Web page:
148. British Slang (A to C)

Part 1 in a series about informal British English words and expressions.

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Slang basically means informal language which is used among friends, and which isn’t really appropriate at work or in other formal situations.

This podcast is devoted to teaching you some of the most common and well-known bits of British slang. As a British person born and bred, I have lived in London, the midlands and Liverpool. There is a lot of variation in the slang used in different regions of England or The UK. The words I’m going to teach you are words which are pretty normal for me. Scotland, Wales or Ireland may have different variations. Also, people much younger than me, or people in different ethnic groups might use different slang. The slang I present in this episode is a selection of words I grew up with, or words I often hear my friends using.

*RUDE LANGUAGE*
Slang is not rude by definition, but there are some rude words included in this episode. Please consider this before listening or before using in class.

Below you can read the slang terms I present in this episode, with some explanations.

You can expect more episodes in this series in the future.

Cheers ;)

Other Slang Episodes In This Series
British Slang (A-C)
British Slang (D-G)
British Slang (H-M)
British Slang (N-Z)

SLANG TERMS (from A to C)
Ace – If something is ace it is awesome. I used to hear it a lot in Liverpool. Kids thought all cool stuff was ace, or brill.

Aggro – Short for aggravation, it’s the sort of thing you might expect at a football match. In other words – trouble! There is sometimes aggro in the cities after the pubs shut!

All right? – This is used a lot around London and the south to mean, “Hello, how are you”? You would say it to a complete stranger or someone you knew. The normal response would be for them to say “All right”? back to you. It is said as a question. Sometimes it might get expanded to “all right mate”? Mostly used by blue collar workers but also common among younger people.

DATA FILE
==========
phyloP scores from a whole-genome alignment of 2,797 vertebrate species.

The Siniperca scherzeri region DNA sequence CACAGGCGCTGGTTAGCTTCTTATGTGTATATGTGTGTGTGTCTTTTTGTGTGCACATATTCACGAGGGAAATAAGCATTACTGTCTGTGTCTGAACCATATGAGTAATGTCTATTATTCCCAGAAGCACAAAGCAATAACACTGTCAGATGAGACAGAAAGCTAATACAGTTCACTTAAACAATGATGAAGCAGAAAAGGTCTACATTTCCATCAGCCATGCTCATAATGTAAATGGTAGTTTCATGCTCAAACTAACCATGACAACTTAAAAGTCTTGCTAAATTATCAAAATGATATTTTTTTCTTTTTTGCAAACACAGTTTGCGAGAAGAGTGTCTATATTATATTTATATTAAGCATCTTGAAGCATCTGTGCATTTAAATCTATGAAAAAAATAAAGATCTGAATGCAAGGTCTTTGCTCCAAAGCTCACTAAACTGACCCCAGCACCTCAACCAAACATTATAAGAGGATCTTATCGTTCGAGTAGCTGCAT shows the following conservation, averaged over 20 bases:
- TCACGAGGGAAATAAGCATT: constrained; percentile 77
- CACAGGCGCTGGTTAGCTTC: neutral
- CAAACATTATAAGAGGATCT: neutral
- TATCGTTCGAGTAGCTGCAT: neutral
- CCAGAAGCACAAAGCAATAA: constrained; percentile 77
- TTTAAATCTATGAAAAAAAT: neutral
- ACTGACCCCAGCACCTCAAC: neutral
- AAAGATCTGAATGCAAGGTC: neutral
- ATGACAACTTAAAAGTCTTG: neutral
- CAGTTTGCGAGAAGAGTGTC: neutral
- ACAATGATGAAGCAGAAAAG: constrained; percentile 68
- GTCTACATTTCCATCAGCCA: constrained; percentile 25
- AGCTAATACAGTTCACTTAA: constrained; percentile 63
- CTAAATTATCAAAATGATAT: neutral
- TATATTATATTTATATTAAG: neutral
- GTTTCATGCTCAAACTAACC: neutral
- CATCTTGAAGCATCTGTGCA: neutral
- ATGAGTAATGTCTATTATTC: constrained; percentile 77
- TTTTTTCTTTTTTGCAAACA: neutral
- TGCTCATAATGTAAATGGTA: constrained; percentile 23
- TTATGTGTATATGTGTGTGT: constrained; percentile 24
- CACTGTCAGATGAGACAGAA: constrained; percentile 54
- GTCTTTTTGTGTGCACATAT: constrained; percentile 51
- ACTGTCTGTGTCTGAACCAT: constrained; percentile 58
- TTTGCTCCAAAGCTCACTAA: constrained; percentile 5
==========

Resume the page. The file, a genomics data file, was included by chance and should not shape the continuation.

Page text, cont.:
Arse – This is a word that doesn’t seem to exist in America. It basically means the same as ass, but is much ruder. It is used in phrases like “pain in the arse” (a nuisance) or I “can’t be arsed” (I can’t be bothered) or you might hear something was “a half arsed attempt” meaning that it was not done properly.

Arsehole – Asshole to you. Not a nice word in either language.
Arseholed – Drunk! Usually in the advanced stages of drunken stupor, someone would be considered “completely arseholed”. Never me, of course!

Baccy – Tobacco. The sort you use to roll your own.
bent – 1. dishonest or corrupt, 2. homosexual (mildly derogatory)

Bladdered – This rather ugly expression is another way of saying you are drunk. The link is fairly apparent I feel!

Bird – girl or girlfriend

blag – lie or talking nonsense.

Blatant – We use this word a lot to mean something is really obvious.

Blimey – Another exclamation of surprise. My Dad used to say “Gawd Blimey” or “Gor Blimey” or even “Cor Blimey”. It is all a corruption of the oath God Blind Me.

Bloke – man
Bloody – One of the most useful swear words in English. Mostly used as an exclamation of surprise i.e. “bloody hell” or “bloody nora”. Something may be “bloody marvellous” or “bloody awful”. It is also used to emphasise almost anything, “you’re bloody mad”, “not bloody likely” and can also be used in the middle of other words to emphasise them. E.g. “Abso-bloody-lutely”! Americans should avoid saying “bloody” as they sound silly.

Blooming – Another alternative to the word bloody.

Bob’s your uncle – This is a well used phrase. It is added to the end of sentences a bit like and that’s it! For example if you are telling someone how to make that fabulous banoffee pie you just served them, you would tell them to boil the condensed milk for three hours, spread it onto a basic cheesecake base, slice bananas on top, add some whipped double cream, another layer of banana and Bob’s your uncle!

Bog – Toilet
Bog roll – Toilet paper

Bogey – green sticky things that come out of your nose

Bollocks – This is a great English word with many excellent uses. Technically speaking it means testicles but is typically used to describe something that is no good (that’s bollocks) or that someone is talking rubbish (he’s talking bollocks). Surprisingly it is also used in a positive manner to describe something that is the best, in which case you would describe it as being “the dog’s bollocks”. Englishmen who live in America take great delight in ordering specialised registration plates for their cars using the letters B.O.L.L.O.X. Good eh?